The scientist said that prescription bone-building medications are expensive, and many have side effects, including ironically an increase in hip fractures and jaw necrosis. They should be used only if diet and supplements don't do the trick.

"Bisphosphonates, for instance, disrupt normal bone remodeling by shutting down the osteoclasts—the cells that break down old bone to make new bone. When that happens, new bone is built on top of old bone. Yes, your bone density is higher, but the bone's not always structurally sound," she said.

A bone density test measures quantity, not quality, of bone. "Although the test reports that you're fine or doing better, you may still be at risk for a fracture," said Chapman-Novakofski.

A woman in midlife can get enough calcium in her diet without gaining weight, said lead author Karen Plawecki, director of the U of I's dietetics program.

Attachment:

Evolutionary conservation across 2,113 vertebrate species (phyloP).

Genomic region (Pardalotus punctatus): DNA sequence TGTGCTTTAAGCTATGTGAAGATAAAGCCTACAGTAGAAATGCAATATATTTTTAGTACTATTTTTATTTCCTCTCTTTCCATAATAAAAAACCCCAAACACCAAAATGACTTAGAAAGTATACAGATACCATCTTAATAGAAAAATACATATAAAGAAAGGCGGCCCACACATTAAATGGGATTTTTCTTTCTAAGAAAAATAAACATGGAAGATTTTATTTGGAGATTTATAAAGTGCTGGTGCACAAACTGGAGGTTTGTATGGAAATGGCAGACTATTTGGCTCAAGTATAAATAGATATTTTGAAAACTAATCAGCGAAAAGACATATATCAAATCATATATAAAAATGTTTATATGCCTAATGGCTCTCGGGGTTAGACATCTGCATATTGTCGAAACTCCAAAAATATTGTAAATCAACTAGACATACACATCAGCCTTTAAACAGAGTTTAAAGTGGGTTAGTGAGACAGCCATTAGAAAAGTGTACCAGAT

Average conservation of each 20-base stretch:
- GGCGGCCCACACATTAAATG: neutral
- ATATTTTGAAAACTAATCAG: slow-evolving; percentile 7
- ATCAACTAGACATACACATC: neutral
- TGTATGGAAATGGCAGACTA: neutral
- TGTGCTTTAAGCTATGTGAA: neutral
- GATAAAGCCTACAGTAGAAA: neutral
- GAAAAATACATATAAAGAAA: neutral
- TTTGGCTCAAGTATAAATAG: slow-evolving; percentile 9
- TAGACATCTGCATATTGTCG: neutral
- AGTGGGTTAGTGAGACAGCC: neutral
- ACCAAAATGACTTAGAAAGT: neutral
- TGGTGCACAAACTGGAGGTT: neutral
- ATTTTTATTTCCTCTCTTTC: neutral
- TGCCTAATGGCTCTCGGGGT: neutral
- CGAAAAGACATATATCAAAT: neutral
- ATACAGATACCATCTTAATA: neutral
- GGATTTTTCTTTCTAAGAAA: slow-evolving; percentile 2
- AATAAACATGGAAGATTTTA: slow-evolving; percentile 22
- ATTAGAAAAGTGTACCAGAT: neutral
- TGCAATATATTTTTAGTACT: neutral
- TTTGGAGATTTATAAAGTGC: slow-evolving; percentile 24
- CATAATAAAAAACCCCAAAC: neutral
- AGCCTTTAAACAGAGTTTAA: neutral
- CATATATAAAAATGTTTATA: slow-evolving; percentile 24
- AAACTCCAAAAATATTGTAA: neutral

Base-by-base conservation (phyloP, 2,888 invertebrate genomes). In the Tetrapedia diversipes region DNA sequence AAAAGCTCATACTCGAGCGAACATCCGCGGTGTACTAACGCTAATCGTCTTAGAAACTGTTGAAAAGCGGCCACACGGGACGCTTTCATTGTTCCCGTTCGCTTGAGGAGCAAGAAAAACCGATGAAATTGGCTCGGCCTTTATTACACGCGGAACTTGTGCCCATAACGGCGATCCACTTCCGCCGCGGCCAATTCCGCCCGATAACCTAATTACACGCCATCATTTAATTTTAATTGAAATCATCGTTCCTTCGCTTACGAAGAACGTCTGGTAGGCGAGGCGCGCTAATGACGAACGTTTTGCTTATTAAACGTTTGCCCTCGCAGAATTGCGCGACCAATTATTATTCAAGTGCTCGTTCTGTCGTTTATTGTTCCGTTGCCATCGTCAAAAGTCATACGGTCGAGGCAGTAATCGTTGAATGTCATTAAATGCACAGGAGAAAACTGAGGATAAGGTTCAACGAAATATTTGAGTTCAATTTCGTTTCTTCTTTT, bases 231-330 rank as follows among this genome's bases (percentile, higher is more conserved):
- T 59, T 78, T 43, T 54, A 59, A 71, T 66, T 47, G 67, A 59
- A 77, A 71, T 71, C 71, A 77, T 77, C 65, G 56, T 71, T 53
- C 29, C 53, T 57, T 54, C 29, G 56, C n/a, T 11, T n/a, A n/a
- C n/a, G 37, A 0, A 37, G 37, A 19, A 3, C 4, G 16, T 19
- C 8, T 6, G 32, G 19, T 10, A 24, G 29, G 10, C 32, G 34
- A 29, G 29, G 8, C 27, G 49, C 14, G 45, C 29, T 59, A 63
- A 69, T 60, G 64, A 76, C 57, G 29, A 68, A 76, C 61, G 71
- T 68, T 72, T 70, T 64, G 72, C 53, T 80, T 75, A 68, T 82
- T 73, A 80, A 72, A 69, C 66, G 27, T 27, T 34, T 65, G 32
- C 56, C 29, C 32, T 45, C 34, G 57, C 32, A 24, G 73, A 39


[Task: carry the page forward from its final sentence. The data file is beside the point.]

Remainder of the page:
"Menopausal women should consume 1,200 milligrams of calcium a day. Three glasses of 1 percent to skim milk will get you up to 900 milligrams. The rest can easily be obtained through calcium-rich and calcium-fortified foods," Plawecki said.

According to Plawecki, the number of foods fortified with calcium and vitamin D is increasing exponentially. Examples are soy milk, orange juice, yogurt, crackers, cereal, bread, breakfast bars, and even pancakes.

The researchers also looked at the effects of dietary protein, vitamin K, soy, and sodium in their literature review. The new USDA food pyramid guidelines recommend that Americans decrease their sodium intake.

"Following a low-sodium diet does seem to have a positive effect on bone density. Some people have the habit of adding a generous sprinkle of salt to most foods before eating, but there's more involved here than learning not to do that. You have to choose different foods," Plawecki said.

Smoked or processed meats, bacon, lunch meat, and processed foods all contain a lot of sodium and could sabotage bone health. "Cheese is also very high in sodium so try to get your calcium some other way more often," Plawecki said.